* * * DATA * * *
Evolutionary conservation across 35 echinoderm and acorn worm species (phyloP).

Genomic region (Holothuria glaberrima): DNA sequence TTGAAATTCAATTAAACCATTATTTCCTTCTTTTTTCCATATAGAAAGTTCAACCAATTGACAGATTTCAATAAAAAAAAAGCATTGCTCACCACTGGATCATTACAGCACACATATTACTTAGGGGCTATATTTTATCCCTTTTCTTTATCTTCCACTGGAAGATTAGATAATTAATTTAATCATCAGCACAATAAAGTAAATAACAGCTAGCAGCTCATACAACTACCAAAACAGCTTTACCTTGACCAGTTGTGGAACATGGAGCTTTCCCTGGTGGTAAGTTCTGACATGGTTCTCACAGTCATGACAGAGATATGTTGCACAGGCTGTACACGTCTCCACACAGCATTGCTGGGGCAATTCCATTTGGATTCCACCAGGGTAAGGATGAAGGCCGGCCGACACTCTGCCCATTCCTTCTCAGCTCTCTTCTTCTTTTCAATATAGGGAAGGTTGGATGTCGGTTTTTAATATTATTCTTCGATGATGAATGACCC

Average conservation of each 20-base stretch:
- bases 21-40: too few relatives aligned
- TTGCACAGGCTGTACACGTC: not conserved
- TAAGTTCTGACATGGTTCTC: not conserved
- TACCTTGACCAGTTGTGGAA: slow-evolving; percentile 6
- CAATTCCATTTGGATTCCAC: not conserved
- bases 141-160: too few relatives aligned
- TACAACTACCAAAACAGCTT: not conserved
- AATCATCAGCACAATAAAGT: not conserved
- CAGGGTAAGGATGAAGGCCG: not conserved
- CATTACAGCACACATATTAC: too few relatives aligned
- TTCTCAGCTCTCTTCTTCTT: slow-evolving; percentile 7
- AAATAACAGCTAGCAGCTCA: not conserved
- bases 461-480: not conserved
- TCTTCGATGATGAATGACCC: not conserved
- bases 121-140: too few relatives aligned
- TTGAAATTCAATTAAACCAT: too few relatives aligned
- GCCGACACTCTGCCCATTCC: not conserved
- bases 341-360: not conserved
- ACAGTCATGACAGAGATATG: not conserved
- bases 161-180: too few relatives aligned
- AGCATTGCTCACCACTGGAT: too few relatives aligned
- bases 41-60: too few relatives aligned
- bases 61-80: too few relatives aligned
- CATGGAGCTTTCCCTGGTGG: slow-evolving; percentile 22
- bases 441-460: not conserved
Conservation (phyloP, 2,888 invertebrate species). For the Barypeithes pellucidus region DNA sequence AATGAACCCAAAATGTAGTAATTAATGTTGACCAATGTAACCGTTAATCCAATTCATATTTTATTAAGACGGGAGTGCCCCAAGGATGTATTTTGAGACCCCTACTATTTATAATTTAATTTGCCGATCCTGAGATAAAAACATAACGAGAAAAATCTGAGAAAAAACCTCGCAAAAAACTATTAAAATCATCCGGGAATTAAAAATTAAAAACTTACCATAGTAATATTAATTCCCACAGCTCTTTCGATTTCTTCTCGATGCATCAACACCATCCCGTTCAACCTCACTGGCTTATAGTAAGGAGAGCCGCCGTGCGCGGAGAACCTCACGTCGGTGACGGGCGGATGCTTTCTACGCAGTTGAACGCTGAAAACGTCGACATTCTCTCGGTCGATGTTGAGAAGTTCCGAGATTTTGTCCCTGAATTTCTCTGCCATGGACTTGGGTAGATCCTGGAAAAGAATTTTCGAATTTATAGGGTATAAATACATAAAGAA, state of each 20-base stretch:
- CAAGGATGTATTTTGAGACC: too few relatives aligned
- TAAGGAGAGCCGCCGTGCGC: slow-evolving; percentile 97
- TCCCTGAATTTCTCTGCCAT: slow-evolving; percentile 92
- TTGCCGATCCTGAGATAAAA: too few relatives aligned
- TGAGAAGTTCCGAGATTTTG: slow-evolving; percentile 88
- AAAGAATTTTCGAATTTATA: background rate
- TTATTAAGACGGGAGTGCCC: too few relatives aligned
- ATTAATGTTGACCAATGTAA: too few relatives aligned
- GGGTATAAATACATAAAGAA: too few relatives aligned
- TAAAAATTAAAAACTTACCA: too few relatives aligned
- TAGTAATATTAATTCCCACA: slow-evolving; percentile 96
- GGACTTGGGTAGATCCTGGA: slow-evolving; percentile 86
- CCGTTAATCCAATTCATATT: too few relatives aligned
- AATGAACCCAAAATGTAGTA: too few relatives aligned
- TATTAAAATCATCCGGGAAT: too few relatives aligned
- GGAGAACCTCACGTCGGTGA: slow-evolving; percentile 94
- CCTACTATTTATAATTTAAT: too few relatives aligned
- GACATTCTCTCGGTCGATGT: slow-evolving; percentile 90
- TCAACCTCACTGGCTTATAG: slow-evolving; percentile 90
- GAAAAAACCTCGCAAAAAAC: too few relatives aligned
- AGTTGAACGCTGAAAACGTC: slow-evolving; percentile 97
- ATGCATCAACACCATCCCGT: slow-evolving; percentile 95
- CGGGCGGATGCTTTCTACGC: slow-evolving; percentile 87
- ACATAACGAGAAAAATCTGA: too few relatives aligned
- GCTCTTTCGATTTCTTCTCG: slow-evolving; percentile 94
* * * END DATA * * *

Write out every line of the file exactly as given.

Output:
Evolutionary conservation across 35 echinoderm and acorn worm species (phyloP).

Genomic region (Holothuria glaberrima): DNA sequence TTGAAATTCAATTAAACCATTATTTCCTTCTTTTTTCCATATAGAAAGTTCAACCAATTGACAGATTTCAATAAAAAAAAAGCATTGCTCACCACTGGATCATTACAGCACACATATTACTTAGGGGCTATATTTTATCCCTTTTCTTTATCTTCCACTGGAAGATTAGATAATTAATTTAATCATCAGCACAATAAAGTAAATAACAGCTAGCAGCTCATACAACTACCAAAACAGCTTTACCTTGACCAGTTGTGGAACATGGAGCTTTCCCTGGTGGTAAGTTCTGACATGGTTCTCACAGTCATGACAGAGATATGTTGCACAGGCTGTACACGTCTCCACACAGCATTGCTGGGGCAATTCCATTTGGATTCCACCAGGGTAAGGATGAAGGCCGGCCGACACTCTGCCCATTCCTTCTCAGCTCTCTTCTTCTTTTCAATATAGGGAAGGTTGGATGTCGGTTTTTAATATTATTCTTCGATGATGAATGACCC

Average conservation of each 20-base stretch:
- bases 21-40: too few relatives aligned
- TTGCACAGGCTGTACACGTC: not conserved
- TAAGTTCTGACATGGTTCTC: not conserved
- TACCTTGACCAGTTGTGGAA: slow-evolving; percentile 6
- CAATTCCATTTGGATTCCAC: not conserved
- bases 141-160: too few relatives aligned
- TACAACTACCAAAACAGCTT: not conserved
- AATCATCAGCACAATAAAGT: not conserved
- CAGGGTAAGGATGAAGGCCG: not conserved
- CATTACAGCACACATATTAC: too few relatives aligned
- TTCTCAGCTCTCTTCTTCTT: slow-evolving; percentile 7
- AAATAACAGCTAGCAGCTCA: not conserved
- bases 461-480: not conserved
- TCTTCGATGATGAATGACCC: not conserved
- bases 121-140: too few relatives aligned
- TTGAAATTCAATTAAACCAT: too few relatives aligned
- GCCGACACTCTGCCCATTCC: not conserved
- bases 341-360: not conserved
- ACAGTCATGACAGAGATATG: not conserved
- bases 161-180: too few relatives aligned
- AGCATTGCTCACCACTGGAT: too few relatives aligned
- bases 41-60: too few relatives aligned
- bases 61-80: too few relatives aligned
- CATGGAGCTTTCCCTGGTGG: slow-evolving; percentile 22
- bases 441-460: not conserved
Conservation (phyloP, 2,888 invertebrate species). For the Barypeithes pellucidus region DNA sequence AATGAACCCAAAATGTAGTAATTAATGTTGACCAATGTAACCGTTAATCCAATTCATATTTTATTAAGACGGGAGTGCCCCAAGGATGTATTTTGAGACCCCTACTATTTATAATTTAATTTGCCGATCCTGAGATAAAAACATAACGAGAAAAATCTGAGAAAAAACCTCGCAAAAAACTATTAAAATCATCCGGGAATTAAAAATTAAAAACTTACCATAGTAATATTAATTCCCACAGCTCTTTCGATTTCTTCTCGATGCATCAACACCATCCCGTTCAACCTCACTGGCTTATAGTAAGGAGAGCCGCCGTGCGCGGAGAACCTCACGTCGGTGACGGGCGGATGCTTTCTACGCAGTTGAACGCTGAAAACGTCGACATTCTCTCGGTCGATGTTGAGAAGTTCCGAGATTTTGTCCCTGAATTTCTCTGCCATGGACTTGGGTAGATCCTGGAAAAGAATTTTCGAATTTATAGGGTATAAATACATAAAGAA, state of each 20-base stretch:
- CAAGGATGTATTTTGAGACC: too few relatives aligned
- TAAGGAGAGCCGCCGTGCGC: slow-evolving; percentile 97
- TCCCTGAATTTCTCTGCCAT: slow-evolving; percentile 92
- TTGCCGATCCTGAGATAAAA: too few relatives aligned
- TGAGAAGTTCCGAGATTTTG: slow-evolving; percentile 88
- AAAGAATTTTCGAATTTATA: background rate
- TTATTAAGACGGGAGTGCCC: too few relatives aligned
- ATTAATGTTGACCAATGTAA: too few relatives aligned
- GGGTATAAATACATAAAGAA: too few relatives aligned
- TAAAAATTAAAAACTTACCA: too few relatives aligned
- TAGTAATATTAATTCCCACA: slow-evolving; percentile 96
- GGACTTGGGTAGATCCTGGA: slow-evolving; percentile 86
- CCGTTAATCCAATTCATATT: too few relatives aligned
- AATGAACCCAAAATGTAGTA: too few relatives aligned
- TATTAAAATCATCCGGGAAT: too few relatives aligned
- GGAGAACCTCACGTCGGTGA: slow-evolving; percentile 94
- CCTACTATTTATAATTTAAT: too few relatives aligned
- GACATTCTCTCGGTCGATGT: slow-evolving; percentile 90
- TCAACCTCACTGGCTTATAG: slow-evolving; percentile 90
- GAAAAAACCTCGCAAAAAAC: too few relatives aligned
- AGTTGAACGCTGAAAACGTC: slow-evolving; percentile 97
- ATGCATCAACACCATCCCGT: slow-evolving; percentile 95
- CGGGCGGATGCTTTCTACGC: slow-evolving; percentile 87
- ACATAACGAGAAAAATCTGA: too few relatives aligned
- GCTCTTTCGATTTCTTCTCG: slow-evolving; percentile 94